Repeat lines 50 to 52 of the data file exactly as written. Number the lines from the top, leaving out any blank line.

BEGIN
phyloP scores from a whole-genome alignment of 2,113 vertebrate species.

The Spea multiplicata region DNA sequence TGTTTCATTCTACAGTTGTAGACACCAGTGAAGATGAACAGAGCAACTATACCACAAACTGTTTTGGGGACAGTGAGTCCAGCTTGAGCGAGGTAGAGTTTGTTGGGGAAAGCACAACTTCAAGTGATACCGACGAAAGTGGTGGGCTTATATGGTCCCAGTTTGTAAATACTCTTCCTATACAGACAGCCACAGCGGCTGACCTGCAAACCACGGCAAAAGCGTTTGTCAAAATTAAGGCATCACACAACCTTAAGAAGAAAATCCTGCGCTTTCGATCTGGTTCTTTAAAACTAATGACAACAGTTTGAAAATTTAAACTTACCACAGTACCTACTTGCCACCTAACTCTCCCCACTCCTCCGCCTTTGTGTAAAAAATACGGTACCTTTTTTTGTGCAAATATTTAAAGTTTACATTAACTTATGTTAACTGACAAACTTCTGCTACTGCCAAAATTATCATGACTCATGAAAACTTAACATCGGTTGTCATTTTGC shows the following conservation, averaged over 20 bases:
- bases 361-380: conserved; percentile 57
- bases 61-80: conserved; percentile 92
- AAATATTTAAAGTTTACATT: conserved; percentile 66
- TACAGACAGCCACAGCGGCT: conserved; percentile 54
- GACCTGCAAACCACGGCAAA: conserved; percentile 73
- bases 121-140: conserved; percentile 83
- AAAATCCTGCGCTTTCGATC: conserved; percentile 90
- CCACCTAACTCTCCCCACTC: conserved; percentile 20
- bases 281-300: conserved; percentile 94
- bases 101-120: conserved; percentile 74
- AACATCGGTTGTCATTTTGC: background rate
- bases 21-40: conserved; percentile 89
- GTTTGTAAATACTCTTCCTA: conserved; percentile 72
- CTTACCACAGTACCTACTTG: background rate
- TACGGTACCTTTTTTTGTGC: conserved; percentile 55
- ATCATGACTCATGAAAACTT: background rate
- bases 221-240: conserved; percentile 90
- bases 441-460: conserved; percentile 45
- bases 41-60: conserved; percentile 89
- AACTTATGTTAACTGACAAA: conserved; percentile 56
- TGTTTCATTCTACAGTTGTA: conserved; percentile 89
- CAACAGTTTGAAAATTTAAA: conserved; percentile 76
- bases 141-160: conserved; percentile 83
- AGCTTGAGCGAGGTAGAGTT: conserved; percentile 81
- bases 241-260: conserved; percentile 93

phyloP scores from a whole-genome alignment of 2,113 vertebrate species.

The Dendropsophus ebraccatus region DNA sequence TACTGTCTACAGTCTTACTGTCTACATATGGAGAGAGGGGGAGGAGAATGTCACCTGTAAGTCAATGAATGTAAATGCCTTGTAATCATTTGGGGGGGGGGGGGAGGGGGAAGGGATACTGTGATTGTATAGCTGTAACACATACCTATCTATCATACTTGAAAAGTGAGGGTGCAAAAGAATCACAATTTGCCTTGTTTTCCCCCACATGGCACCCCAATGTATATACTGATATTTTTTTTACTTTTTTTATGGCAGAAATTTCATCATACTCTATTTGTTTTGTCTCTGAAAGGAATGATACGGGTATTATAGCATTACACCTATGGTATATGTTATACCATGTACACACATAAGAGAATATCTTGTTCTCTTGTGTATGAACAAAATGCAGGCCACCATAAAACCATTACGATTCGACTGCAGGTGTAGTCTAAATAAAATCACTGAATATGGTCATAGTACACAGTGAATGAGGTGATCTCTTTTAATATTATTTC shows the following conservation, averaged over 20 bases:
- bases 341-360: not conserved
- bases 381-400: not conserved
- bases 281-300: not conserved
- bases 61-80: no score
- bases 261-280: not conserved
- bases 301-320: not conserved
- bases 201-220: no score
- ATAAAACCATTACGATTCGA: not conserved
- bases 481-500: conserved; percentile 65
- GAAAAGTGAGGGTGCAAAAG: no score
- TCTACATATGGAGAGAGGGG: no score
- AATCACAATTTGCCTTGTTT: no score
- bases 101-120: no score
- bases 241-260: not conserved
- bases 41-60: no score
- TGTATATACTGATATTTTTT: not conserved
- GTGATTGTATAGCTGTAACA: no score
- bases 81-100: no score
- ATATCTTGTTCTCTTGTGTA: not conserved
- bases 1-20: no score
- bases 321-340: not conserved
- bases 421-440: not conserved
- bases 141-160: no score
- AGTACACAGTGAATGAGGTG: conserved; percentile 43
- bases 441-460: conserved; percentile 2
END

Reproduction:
- bases 321-340: not conserved
- bases 421-440: not conserved
- bases 141-160: no score